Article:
Ron Cook: Jim Leyland oversees replay process

It seemed like the right time to call Jim Leyland. He's the go-to guy in this town for all baseball-related questions. No one knows or understands the game better. Why not call Leyland to ask about the new replay challenge system, which has angered a lot of people who are afraid of change or like the human element with umpires in baseball or think the game is slow and tedious enough without having the umpires often huddle to get a call right or all of the above?

"I'm tickled with it," Leyland said last week.

Full disclosure:

Leyland is a member of the committee that devised and recommended the challenge system and the use of additional replay. One of his jobs, now that he's retired as a manager, is to help oversee the process for commissioner Bud Selig. He will meet with managers and umpires on a regular basis.

"Replay already has saved games for some teams. I think that's great," Leyland said. "It's also saved the umpires some embarrassment. I think that's great, too. People say, 'The umpire missed a call.' I say, "Well, yeah, but it was a bang-bang play. It's not an easy job.'

"Everyone is on the same page with this thing, including the umpires. They want to get it right. They have to protect themselves on the field, but they're also human beings. They don't ever want to leave the park thinking they missed a call that cost a team a game or a guy a no-hitter."

Old-school baseball people will tell you they don't like the replay interruptions because they destroy the flow of a game. Well, Leyland is as old-school as they come. But he's not so stubborn to think the game can't be improved. It brings to mind something late, great NFL commissioner Pete Rozelle said. "If it ain't broke, fix it, anyway, and make it better."

"The umpires are good at what they do," Leyland said. "There were 2,400-some games last season and just 372 missed calls. That's pretty good. But if you can help the umpires do an even better job ... "

You do it, absolutely.

I've come to like the use of replay after years of being against it. There have been too many blown calls that were unnecessary. A few changed baseball history.

Maybe the most infamous call happened in the 1985 World Series. First-base umpire Don Denkinger mistakenly called Kansas City's Jorge Orta safe in the ninth inning of Game 6 against the St. Louis Cardinals. The Royals came back to win that game and also took Game 7. Denkinger received death threats for a long time.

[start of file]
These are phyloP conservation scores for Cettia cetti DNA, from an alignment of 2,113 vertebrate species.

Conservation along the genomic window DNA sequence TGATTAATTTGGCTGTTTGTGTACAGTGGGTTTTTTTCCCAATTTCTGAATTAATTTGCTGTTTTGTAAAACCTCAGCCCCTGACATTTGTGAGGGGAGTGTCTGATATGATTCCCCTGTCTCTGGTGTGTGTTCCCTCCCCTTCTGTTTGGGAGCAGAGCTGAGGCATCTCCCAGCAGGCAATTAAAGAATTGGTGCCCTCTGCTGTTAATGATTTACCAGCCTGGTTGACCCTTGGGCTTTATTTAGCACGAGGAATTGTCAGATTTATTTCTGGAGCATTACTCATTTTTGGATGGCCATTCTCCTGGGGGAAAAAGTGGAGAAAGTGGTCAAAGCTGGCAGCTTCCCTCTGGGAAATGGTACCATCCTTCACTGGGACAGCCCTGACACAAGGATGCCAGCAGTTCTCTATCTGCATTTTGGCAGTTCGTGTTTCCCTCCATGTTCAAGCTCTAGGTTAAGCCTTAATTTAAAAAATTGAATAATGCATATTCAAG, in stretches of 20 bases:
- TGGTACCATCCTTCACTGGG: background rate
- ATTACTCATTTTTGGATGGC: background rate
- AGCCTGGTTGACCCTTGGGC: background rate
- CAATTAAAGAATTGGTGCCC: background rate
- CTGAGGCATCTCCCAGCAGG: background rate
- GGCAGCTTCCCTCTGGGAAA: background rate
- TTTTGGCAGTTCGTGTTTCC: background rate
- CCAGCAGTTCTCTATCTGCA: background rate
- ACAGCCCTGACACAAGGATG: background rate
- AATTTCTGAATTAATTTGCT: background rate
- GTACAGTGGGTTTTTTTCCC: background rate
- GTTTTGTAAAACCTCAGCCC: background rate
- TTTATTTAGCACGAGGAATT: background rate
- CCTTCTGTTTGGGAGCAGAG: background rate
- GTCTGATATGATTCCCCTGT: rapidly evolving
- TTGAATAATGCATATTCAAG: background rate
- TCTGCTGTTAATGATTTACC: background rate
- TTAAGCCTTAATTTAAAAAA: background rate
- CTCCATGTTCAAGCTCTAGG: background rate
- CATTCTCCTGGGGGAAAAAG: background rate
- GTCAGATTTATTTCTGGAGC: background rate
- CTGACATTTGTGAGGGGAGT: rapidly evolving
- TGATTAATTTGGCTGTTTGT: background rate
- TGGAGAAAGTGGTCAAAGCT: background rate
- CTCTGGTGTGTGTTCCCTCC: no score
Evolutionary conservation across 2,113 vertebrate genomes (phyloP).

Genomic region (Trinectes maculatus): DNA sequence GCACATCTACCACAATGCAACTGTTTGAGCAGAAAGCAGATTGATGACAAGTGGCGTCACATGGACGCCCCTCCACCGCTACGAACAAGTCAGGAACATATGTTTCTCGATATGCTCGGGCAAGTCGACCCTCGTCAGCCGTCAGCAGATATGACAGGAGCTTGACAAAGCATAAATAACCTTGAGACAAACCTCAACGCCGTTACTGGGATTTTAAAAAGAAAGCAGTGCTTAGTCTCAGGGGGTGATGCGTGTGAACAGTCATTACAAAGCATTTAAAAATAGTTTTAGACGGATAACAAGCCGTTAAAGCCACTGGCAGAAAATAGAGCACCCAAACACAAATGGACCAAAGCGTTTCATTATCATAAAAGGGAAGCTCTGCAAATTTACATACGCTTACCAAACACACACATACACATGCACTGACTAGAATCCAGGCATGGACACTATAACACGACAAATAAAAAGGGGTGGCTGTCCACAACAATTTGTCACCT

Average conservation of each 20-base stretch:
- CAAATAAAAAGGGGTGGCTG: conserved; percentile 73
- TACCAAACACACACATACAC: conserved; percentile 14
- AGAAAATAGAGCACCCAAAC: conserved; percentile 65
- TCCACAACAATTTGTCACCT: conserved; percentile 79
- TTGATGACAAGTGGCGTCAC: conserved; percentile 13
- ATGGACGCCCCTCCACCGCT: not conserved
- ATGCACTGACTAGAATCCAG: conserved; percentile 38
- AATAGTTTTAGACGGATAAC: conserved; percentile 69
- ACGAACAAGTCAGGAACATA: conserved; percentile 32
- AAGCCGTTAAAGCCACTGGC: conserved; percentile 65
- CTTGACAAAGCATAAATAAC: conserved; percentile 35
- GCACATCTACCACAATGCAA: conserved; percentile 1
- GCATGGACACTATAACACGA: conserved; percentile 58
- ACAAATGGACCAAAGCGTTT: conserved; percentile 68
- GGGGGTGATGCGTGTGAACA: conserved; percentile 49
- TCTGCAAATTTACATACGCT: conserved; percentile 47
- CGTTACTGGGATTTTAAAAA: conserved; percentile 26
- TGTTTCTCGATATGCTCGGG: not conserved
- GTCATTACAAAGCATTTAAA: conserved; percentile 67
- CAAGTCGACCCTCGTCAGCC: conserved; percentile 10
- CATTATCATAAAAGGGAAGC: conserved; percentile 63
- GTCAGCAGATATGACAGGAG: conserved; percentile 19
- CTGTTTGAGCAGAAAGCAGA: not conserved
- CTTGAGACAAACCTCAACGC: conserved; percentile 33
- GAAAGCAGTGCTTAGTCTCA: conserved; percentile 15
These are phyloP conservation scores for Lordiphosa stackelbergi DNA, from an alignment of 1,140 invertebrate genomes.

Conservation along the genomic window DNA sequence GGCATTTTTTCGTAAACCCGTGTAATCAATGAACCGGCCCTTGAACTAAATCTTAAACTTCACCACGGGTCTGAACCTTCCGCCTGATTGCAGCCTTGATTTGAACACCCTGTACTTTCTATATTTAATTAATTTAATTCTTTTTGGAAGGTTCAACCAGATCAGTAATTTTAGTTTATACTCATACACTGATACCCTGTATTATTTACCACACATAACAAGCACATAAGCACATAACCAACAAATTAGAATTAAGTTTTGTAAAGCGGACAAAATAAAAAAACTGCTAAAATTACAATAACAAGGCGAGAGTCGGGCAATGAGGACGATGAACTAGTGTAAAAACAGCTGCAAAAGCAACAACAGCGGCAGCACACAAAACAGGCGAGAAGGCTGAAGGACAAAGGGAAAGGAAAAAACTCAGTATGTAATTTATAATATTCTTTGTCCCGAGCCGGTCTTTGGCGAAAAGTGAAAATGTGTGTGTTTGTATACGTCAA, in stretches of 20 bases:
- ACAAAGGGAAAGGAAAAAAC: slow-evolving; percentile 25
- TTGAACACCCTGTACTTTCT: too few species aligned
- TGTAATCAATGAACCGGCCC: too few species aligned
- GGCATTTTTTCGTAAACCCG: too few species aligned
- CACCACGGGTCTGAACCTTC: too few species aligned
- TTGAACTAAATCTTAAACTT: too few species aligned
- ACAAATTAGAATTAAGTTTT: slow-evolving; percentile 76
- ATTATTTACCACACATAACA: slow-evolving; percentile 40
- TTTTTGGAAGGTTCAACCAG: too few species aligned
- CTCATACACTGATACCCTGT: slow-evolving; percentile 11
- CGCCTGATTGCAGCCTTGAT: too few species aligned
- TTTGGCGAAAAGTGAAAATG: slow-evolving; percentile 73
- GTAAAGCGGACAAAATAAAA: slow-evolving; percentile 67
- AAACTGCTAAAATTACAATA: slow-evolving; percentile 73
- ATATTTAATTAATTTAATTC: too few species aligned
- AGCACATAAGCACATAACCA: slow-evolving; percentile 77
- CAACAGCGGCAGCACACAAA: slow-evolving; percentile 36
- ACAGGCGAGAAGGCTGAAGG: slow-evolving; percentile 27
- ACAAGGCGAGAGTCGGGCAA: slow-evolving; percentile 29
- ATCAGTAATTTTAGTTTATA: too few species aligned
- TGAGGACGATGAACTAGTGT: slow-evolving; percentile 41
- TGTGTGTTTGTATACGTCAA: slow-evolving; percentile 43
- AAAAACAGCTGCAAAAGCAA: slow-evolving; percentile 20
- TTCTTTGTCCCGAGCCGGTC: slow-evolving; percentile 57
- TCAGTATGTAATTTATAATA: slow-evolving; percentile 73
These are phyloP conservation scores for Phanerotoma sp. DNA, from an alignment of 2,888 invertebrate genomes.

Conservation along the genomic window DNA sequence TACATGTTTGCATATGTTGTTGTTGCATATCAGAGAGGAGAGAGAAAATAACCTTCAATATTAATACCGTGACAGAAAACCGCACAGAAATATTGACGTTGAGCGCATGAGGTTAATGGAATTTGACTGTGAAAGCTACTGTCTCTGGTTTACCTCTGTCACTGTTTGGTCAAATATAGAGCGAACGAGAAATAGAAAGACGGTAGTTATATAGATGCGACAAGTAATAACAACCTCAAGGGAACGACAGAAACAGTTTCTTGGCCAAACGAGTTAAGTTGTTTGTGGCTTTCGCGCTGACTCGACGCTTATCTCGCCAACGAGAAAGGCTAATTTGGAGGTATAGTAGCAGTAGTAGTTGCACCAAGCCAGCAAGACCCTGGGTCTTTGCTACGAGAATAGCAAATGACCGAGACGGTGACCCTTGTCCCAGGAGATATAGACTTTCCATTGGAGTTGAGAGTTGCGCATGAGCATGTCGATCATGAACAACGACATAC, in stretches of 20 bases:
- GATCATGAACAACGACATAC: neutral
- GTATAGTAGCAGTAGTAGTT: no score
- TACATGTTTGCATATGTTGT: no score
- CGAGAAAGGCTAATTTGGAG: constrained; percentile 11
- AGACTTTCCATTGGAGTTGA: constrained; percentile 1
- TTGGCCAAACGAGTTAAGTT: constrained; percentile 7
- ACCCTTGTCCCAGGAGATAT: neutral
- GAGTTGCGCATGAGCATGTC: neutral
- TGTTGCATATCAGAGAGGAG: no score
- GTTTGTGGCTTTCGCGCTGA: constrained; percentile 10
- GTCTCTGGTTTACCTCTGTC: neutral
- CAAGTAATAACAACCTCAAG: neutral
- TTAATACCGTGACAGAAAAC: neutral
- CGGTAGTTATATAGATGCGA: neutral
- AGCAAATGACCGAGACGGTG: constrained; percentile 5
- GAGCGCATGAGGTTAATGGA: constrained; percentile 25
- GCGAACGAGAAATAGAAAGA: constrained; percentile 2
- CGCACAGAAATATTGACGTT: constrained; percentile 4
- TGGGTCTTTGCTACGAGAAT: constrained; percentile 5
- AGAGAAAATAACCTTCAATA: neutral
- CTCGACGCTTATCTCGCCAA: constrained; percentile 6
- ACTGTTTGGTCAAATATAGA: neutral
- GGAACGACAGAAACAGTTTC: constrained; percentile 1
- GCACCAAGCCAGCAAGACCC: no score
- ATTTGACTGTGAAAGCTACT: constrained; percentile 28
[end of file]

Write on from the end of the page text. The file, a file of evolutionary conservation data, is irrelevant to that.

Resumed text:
Leyland was in the middle of another highly publicized blown call. He was managing the Detroit Tigers in 2010 when his pitcher, Armando Galarraga, got Cleveland's Jason Donald to bounce out for the 27th out in what should have been a perfect game. But first-base umpire Jim Joyce erroneously called Donald safe. "I don't want to be known as Jim Joyce, the guy that blew the perfect game. But I think that's inevitable," Joyce said months later. Why? "Because I'm Jim Joyce, the umpire who blew the perfect game."

Said Leyland now, "Nobody wants to have to live with that."

Leyland said he got a kick from Pirates fans who complained about the replay challenge system during the series with the Chicago Cubs last week. The Pirates benefitted from it in the opener when the Cubs' Emilio Bonifacio was ruled out at first base by replay on a pickoff play in the 10th inning after initially being called safe. The Pirates won, 1-0, in the bottom of the 10th.

"You can't moan about it, then cheer for it when the call goes your way," Leyland said. "You can't have it both ways."

The system will be reviewed after the season and Leyland promised "some tweaks." He mentioned that the review of whether the Pirates' Starling Marte was hit by a pitch in the Wednesday night game "took too long," nearly 5 minutes. The four other replay reviews during the series here ranged from 1:43 to 2:30. That's less time than a manager often will spend arguing a call. Leyland surely knows that. He was involved in many animated beefs with umpires.

Leyland said the system is not designed to get every call right, although it's easy to see baseball working toward that by making more and more calls reviewable. He said he doesn't see a day when a computer will call balls and strikes. I think I'm all for that after watching umpire Bob Davidson nearly ruin the Cubs-Pirates game Wednesday night with a strike zone that was ridiculously erratic.

"No, I'm not in favor of that," Leyland said. "I do think you need that part of the human element still in the game. You can't trust those boxes. The camera angles aren't always right."

I agree with Leyland that replay will grow on people. Next year, it will be just another part of the game. Next month, probably.

"People have to be patient with it," Leyland said. 'I really like it. All of a sudden, everything is fair and square. Not that it wasn't before because the human element was there for all the teams. But nobody wants a Galarraga to lose a perfect game or a Don Denkinger situation.

"Get the call right and the game moves on."

I thanked Leyland for his time. I'm really glad he answered his phone.

Ron Cook: Ron Cook can be heard on the "Cook and Poni" show weekdays from 10 a.m. to 2 p.m. on 93.7 The Fan.

Join the conversation:

Commenting policy | How to report abuse
To report inappropriate comments, abuse and/or repeat offenders, please send an email to and include a link to the article and a copy of the comment. Your report will be reviewed in a timely manner. Thank you.
Commenting policy | How to report abuse


Create a free PG account.
Already have an account?